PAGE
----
Environmental Alert: Korean REACH-Like Proposal Released for Public Comment

Date: Feb 28, 2011

On February 25, 2011, the Korean Ministry of the Environment (MOE) released a draft of the "Act on the Registration and Evaluation of Chemicals", a Korean version of REACH, for a 60-day comment period. The Draft Act is substantially the same as the inter-ministerial review draft reported earlier at http://www.khlaw.com/showpublication.aspx?Show=4251

This new Korean proposal will have significant implication for companies that do business in Korea and may have spill over effects in other Asian trading partners as they organize/reorganize their chemical legislation.

The Draft Act would wholly amend the current Korean Toxic Chemicals Control Act (TCCA). Specifically, it would introduce many of the same legal concepts as REACH into Korean law, (i.e. pre-registration, registration, evaluation, authorization and restriction). However, in practice, these legal concepts will apply very differently under the Draft Act than as compared to REACH, in particular with respect to the registration of substances.

Most notably, registration will apply to new substances and to priority existing chemical substances selected on the basis of potential risk. The scope of the Draft Act excludes cosmetic ingredients that are approved for use and fertilizers as well as some of the other classes of substances exempted under REACH. There are additional exemptions from registration for which the potential registrant must seek confirmation of exempt status, risk assessment information is automatically required as part of the registration dossier at the 100 tonnes level as opposed to the 10 tonnes level under REACH. There is a maximum 8-year transitional period for pre-registered priority existing chemicals. The MOE will prepare a hazard assessment for all registered substances and will prepare risk assessments to identify chemicals for authorization, restriction, or prohibition as appropriate. There is an obligation to submit data jointly to avoid unnecessary animal testing and to provide proof of the right to use the data where appropriate, and there is a provision for a representative to be appointed by the foreign exporter.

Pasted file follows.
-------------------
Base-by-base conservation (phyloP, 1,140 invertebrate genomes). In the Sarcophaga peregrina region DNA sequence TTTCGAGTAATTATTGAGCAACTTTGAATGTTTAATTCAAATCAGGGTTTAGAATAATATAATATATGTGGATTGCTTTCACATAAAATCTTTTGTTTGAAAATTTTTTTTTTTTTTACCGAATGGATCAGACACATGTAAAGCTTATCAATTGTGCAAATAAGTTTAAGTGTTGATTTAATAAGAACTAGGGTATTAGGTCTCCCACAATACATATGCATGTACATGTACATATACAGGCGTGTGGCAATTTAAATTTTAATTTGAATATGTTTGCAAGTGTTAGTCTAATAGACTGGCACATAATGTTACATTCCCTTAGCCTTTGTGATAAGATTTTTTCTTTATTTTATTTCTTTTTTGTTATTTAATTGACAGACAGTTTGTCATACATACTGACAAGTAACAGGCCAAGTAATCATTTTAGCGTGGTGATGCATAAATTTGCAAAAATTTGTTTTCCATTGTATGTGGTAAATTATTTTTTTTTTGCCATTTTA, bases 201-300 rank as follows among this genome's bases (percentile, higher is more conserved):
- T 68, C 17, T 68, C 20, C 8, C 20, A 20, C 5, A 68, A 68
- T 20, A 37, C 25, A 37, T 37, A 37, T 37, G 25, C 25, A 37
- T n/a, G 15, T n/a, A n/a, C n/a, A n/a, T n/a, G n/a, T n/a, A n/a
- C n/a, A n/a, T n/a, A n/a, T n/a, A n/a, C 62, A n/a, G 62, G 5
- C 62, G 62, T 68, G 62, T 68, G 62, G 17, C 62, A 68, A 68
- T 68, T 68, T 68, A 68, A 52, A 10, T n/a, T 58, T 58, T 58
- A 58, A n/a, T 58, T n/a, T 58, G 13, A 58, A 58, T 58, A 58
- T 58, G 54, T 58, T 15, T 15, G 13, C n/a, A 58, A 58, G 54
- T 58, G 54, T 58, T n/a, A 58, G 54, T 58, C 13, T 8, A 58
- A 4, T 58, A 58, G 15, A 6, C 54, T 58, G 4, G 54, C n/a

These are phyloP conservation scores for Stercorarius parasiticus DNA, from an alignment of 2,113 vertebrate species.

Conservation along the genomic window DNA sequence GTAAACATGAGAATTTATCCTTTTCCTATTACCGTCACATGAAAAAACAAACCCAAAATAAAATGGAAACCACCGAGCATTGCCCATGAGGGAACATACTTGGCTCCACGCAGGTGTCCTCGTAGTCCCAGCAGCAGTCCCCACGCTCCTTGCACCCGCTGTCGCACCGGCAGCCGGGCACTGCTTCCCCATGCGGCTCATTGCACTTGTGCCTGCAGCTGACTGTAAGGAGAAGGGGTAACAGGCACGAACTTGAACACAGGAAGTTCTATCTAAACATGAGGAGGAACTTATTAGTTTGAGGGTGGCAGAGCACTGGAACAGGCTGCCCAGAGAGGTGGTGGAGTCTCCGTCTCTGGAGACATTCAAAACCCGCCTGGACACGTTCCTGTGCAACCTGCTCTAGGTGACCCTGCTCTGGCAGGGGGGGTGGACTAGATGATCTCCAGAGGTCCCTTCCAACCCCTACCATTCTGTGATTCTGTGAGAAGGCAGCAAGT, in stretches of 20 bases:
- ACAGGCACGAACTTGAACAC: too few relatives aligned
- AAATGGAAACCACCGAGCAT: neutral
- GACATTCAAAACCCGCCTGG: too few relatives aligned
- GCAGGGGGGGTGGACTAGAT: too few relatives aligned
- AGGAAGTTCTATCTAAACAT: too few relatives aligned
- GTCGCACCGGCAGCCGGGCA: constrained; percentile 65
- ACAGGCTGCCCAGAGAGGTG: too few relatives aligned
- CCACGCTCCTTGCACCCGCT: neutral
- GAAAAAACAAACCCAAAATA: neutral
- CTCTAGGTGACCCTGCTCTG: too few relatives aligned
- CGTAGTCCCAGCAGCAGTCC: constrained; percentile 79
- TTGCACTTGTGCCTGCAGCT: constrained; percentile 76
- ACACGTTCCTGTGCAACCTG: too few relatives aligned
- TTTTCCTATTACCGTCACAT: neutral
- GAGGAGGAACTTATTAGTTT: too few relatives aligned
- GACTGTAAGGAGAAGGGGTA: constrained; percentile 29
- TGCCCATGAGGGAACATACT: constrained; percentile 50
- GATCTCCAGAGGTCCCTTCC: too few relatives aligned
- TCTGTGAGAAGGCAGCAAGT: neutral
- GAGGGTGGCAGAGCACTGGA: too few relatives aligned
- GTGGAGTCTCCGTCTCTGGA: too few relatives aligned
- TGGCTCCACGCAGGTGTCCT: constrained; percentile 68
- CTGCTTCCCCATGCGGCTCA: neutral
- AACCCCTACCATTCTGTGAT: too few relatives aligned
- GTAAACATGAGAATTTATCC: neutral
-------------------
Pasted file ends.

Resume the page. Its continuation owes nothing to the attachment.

There are many favorable aspects of the Draft Act, but many uncertainties, and potentially unfavorable aspects from the perspective of U.S. industry:

- Specifically, the criteria for deciding whether substances are of priority for registration are unclear.

- The exemptions are far fewer than they should be, given the substantial burdens.

-  MOE is given unbridled discretion to decide the scope of the exemptions.

- There are significant issues surrounding provisions for maintaining the confidentiality of data.

- There is no provision for utilizing the information already assembled under REACH in order to avoid duplication of effort.

- The standards by which MOE will decide whether a substance is of concern are not specified.

- There are many other uncertainties that should be addressed during the legislative process.

- The deadlines for Registration are too compressed.

- The minimum tonnage band that triggers the registration obligation is too low.

- No procedures are set out to challenge MOE's decisions.

Keller and Heckman LLP, working in collaboration with the Korean law firm Sojong Partners, is organizing a coalition of companies and associations interested in preparing comments on the Draft Act.  If you would like further information, contact Herb Estreicher (Tel: 01-202-434-4334; +32 (0)2 645 50 96; e-mail at estreicher@khlaw.com) or Marcus Navin-Jones (Tel: +32 (0)2 645 50 97); e-mail at navin-jones@khlaw.com).